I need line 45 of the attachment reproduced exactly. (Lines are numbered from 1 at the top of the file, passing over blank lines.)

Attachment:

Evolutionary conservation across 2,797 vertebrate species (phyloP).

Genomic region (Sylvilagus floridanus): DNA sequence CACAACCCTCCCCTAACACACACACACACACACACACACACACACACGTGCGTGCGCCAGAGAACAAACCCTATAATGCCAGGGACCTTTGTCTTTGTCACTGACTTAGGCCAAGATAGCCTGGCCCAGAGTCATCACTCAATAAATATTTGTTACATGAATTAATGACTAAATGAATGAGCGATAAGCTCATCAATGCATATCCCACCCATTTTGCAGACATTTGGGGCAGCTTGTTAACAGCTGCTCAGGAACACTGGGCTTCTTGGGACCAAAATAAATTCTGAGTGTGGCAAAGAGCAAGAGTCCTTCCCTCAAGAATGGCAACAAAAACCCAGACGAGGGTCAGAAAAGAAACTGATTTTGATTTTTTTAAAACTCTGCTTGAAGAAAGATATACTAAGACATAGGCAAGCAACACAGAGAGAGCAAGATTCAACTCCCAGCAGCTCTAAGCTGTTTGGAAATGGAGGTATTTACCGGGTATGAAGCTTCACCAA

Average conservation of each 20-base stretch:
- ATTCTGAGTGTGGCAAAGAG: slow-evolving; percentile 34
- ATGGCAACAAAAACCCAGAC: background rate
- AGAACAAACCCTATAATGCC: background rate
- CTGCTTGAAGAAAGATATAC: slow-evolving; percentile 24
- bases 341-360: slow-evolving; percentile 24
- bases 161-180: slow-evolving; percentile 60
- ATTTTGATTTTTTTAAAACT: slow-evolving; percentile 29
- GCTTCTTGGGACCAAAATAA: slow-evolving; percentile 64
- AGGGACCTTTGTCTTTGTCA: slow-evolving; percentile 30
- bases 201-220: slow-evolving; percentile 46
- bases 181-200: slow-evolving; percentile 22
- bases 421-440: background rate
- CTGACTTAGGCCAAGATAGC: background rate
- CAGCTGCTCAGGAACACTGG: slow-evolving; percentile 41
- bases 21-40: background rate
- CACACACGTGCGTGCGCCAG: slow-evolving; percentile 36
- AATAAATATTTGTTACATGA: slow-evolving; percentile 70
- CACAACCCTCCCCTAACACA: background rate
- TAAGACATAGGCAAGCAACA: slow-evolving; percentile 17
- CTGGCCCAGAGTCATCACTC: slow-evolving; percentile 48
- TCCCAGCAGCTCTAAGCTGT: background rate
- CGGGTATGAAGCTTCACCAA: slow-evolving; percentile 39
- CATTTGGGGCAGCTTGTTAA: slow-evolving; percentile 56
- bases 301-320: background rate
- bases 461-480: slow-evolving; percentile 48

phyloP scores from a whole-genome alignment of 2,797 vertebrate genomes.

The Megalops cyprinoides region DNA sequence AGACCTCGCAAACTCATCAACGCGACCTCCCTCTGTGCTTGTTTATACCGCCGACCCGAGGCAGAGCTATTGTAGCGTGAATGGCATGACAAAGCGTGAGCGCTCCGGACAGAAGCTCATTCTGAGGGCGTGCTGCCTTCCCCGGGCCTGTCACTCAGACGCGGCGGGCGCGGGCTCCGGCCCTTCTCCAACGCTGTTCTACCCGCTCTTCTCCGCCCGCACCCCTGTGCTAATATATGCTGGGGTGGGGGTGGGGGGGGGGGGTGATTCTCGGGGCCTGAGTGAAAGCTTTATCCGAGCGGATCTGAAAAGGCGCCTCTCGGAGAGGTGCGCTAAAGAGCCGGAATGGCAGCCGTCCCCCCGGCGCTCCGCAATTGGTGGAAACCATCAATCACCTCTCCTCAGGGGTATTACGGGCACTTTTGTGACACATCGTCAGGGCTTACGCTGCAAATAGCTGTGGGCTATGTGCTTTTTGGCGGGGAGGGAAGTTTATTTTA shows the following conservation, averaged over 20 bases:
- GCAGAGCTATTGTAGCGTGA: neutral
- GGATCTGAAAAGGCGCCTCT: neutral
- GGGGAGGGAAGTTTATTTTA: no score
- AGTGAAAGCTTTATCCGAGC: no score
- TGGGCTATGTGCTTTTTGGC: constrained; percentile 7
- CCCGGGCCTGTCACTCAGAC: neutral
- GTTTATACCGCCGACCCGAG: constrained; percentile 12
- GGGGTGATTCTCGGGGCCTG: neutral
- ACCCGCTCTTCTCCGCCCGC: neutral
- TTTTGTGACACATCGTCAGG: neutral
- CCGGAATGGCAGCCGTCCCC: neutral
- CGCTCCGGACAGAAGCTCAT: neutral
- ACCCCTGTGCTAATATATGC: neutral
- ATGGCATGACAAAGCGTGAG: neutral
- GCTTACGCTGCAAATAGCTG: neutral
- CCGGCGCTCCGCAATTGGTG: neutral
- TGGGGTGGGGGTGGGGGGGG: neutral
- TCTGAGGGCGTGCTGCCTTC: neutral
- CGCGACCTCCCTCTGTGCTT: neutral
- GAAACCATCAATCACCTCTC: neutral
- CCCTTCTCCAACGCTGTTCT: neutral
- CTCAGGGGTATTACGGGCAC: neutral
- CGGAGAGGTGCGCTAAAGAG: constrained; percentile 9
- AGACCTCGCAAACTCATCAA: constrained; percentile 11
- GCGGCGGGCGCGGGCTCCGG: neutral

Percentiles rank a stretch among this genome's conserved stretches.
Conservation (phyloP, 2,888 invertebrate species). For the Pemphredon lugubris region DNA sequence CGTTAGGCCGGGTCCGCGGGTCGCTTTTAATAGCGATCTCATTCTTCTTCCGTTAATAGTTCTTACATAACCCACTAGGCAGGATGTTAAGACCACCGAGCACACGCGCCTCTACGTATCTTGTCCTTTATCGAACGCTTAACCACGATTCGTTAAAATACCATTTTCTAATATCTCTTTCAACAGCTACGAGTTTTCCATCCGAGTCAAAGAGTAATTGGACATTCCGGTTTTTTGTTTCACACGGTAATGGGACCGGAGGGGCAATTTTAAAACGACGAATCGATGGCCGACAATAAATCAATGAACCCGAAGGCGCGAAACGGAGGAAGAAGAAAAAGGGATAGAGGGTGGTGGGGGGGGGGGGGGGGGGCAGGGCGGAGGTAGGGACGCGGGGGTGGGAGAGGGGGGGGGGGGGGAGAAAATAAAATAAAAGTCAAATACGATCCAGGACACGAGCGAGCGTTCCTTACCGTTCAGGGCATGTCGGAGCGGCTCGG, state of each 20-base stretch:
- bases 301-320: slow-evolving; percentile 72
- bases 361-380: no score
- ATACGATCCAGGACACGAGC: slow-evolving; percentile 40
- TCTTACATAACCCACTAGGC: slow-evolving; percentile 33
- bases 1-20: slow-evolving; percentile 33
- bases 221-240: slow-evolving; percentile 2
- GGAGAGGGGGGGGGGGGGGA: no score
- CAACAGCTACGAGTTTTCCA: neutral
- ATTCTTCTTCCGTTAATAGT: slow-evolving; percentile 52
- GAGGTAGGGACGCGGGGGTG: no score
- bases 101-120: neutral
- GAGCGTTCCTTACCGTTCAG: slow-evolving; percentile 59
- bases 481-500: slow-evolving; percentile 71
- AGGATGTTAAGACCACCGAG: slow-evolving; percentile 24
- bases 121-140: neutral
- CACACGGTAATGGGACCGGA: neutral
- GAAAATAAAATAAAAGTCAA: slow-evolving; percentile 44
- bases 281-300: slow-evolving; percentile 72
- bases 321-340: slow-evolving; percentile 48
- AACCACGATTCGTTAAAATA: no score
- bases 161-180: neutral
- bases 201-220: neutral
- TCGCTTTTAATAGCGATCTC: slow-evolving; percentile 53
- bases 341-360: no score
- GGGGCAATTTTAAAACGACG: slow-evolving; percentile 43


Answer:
- GCTTACGCTGCAAATAGCTG: neutral